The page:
I was an associate research professor in the computer science department. I am on the editorial boards of Computational Linguistics and TACL and I am the Chairman of NAACL. My research focuses on statistical machine translation, crowdsourcing, and broad coverage semantics via paraphrasing. I have contributed to the research community by releasing open source software like Moses and Joshua, and by organizing the shared tasks for the annual Workshop on Statistical Machine Translation. I accepted a tenure-track position at the University of Pennsylvania, which started in September 2013.
I am now at IBM. While at Hopkins I was the Chief Scientist of the Human Language Technology Center of Excellence. I am the president of the Association for Computational Linguistics (ACL), and I was the longest-serving president of SIGDAT (special interest group that organizes EMNLP conferences). Prior to Hopkins, I was a researcher at Microsoft Research in Redmond, and before that I was the head of a data mining department in AT&T Bell Labs. I have worked on many topics in computational linguistics including: web search, language modeling, text analysis, spelling correction, word-sense disambiguation, terminology, translation, lexicography, compression, speech (recognition and synthesis), and optical character recognition. I was present at the dawn of UNIX. It was like 2001:A Space Odyssey but with fewer apes.
I am a research scientist at the HLTCOE and an assistant research scientist with ECE, with my work spanning a number of disciplines. The commonalities are statistical pattern recognition, graph theory, data fusion, semi-supervised learning, and/or computational linguistics. I also tend to shy away from curated and cared-for datasets, instead preferring the wild-west of the real world. This may be in part due to my appreciation for the outdoors, especially water. I am a kayaker, rock climber, photographer, and SCUBA diver.
I am a research scientist at the HLTCOE and an assistant research professor in the ECE department. My research explores various aspects of the speech recognition problem, with a focus on whole word acoustic modeling, sparse representations and models, and unsupervised/semi-supervised learning of words and speech sounds. Lately, I have been focused on developing zero resource speech technologies that require no transcribed speech for training and are thus agnostic to the language of application.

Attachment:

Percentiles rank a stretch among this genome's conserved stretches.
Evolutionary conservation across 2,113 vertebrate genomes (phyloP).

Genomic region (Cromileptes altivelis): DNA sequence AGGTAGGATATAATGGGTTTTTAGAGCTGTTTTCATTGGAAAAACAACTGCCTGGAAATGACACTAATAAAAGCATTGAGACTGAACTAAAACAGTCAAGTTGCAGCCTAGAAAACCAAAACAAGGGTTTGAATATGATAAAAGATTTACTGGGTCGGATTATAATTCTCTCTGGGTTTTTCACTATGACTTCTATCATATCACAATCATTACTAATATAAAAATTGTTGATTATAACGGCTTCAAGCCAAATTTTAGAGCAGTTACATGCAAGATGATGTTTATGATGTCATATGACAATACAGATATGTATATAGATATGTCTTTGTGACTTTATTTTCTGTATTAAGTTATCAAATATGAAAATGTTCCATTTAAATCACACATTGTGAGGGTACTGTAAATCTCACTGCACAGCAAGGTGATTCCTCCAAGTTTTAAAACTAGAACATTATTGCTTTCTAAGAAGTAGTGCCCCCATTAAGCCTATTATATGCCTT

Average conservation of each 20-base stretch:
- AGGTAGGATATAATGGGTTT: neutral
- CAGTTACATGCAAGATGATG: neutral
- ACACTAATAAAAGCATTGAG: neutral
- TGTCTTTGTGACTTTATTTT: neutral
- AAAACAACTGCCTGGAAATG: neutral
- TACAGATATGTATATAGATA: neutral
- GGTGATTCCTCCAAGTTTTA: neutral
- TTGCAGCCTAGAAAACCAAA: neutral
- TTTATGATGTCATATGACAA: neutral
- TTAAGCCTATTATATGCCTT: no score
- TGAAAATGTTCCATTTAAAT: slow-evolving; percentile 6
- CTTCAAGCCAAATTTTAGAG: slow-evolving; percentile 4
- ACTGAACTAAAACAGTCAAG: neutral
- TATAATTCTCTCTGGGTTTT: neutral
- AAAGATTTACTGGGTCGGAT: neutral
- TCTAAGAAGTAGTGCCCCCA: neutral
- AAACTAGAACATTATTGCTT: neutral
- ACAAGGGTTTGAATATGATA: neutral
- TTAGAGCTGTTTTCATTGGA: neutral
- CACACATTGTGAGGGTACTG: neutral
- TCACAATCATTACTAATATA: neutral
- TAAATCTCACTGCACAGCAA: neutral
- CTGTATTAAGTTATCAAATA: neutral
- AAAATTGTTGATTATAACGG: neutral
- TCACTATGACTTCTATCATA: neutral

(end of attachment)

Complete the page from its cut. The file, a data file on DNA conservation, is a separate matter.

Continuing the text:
Frederick Jelinek was the director of the Center for Language and Speech Processing from 1993 until his death in 2010. His research laid the foundation for modern speech recognition and machine translation. See this link for details about his life and his work.
I am a now a research scientist at BBN. During my 7 years at Hopkins, I served as a researcher at CLSP and the HLTCOE and as an assistant research professor in the ECE department. My research focuses on statistical and information-theoretic aspects of speech recognition and natural language processing, with an emphasis on language modeling, document categorization, and techniques for cross-instance tuning of statistical models.
I am on the faculty at the University of Edinburgh. I worked in CLSP until November 2014, and I retain a courtesy appointment until May 2015 to continue working with my students there, but I will not be taking new students at JHU. My research focuses on technology that will break the language barrier, in particular systems that learn to translate from big data (like Google Translate, Bing Translator, and SDL Free Translation), and their integration with speech and search technologies. Improvements to these systems depend on extensions and applications of machine learning, formal language theory, linguistics, and algorithms. I am interested in many problems in these fields.
I am a research scientist at the Human Language Technology Center of Excellence at Johns Hopkins University. My research focuses on the understanding and recognition of subjective and opinionated language. I can tell you how many stars your restaurant will get on Yelp.